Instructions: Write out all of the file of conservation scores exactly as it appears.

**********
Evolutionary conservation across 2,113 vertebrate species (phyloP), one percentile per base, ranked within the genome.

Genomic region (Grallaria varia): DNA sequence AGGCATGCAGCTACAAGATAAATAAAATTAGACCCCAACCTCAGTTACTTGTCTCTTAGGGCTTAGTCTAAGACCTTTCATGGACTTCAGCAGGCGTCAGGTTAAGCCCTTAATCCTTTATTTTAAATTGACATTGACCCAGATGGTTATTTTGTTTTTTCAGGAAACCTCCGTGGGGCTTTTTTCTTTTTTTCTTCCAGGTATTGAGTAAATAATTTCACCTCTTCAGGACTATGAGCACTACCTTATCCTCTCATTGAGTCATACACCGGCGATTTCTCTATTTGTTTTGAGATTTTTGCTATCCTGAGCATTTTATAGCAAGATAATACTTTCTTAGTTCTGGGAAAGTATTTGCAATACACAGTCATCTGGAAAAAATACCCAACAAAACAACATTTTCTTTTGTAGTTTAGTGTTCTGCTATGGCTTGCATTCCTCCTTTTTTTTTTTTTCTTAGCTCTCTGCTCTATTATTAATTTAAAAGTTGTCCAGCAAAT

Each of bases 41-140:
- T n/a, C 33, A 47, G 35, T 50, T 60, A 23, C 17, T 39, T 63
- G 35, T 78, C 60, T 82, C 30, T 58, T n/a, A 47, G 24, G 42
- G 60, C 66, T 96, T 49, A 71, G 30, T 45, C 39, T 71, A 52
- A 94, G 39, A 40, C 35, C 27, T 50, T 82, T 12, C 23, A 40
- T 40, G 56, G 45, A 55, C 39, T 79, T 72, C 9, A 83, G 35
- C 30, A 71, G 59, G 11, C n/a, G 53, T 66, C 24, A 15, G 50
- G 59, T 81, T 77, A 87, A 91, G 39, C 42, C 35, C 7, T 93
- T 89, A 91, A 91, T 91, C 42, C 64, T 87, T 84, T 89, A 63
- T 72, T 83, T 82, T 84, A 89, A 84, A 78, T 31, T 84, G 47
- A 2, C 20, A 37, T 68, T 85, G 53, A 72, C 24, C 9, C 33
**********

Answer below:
Evolutionary conservation across 2,113 vertebrate species (phyloP), one percentile per base, ranked within the genome.

Genomic region (Grallaria varia): DNA sequence AGGCATGCAGCTACAAGATAAATAAAATTAGACCCCAACCTCAGTTACTTGTCTCTTAGGGCTTAGTCTAAGACCTTTCATGGACTTCAGCAGGCGTCAGGTTAAGCCCTTAATCCTTTATTTTAAATTGACATTGACCCAGATGGTTATTTTGTTTTTTCAGGAAACCTCCGTGGGGCTTTTTTCTTTTTTTCTTCCAGGTATTGAGTAAATAATTTCACCTCTTCAGGACTATGAGCACTACCTTATCCTCTCATTGAGTCATACACCGGCGATTTCTCTATTTGTTTTGAGATTTTTGCTATCCTGAGCATTTTATAGCAAGATAATACTTTCTTAGTTCTGGGAAAGTATTTGCAATACACAGTCATCTGGAAAAAATACCCAACAAAACAACATTTTCTTTTGTAGTTTAGTGTTCTGCTATGGCTTGCATTCCTCCTTTTTTTTTTTTTCTTAGCTCTCTGCTCTATTATTAATTTAAAAGTTGTCCAGCAAAT

Each of bases 41-140:
- T n/a, C 33, A 47, G 35, T 50, T 60, A 23, C 17, T 39, T 63
- G 35, T 78, C 60, T 82, C 30, T 58, T n/a, A 47, G 24, G 42
- G 60, C 66, T 96, T 49, A 71, G 30, T 45, C 39, T 71, A 52
- A 94, G 39, A 40, C 35, C 27, T 50, T 82, T 12, C 23, A 40
- T 40, G 56, G 45, A 55, C 39, T 79, T 72, C 9, A 83, G 35
- C 30, A 71, G 59, G 11, C n/a, G 53, T 66, C 24, A 15, G 50
- G 59, T 81, T 77, A 87, A 91, G 39, C 42, C 35, C 7, T 93
- T 89, A 91, A 91, T 91, C 42, C 64, T 87, T 84, T 89, A 63
- T 72, T 83, T 82, T 84, A 89, A 84, A 78, T 31, T 84, G 47
- A 2, C 20, A 37, T 68, T 85, G 53, A 72, C 24, C 9, C 33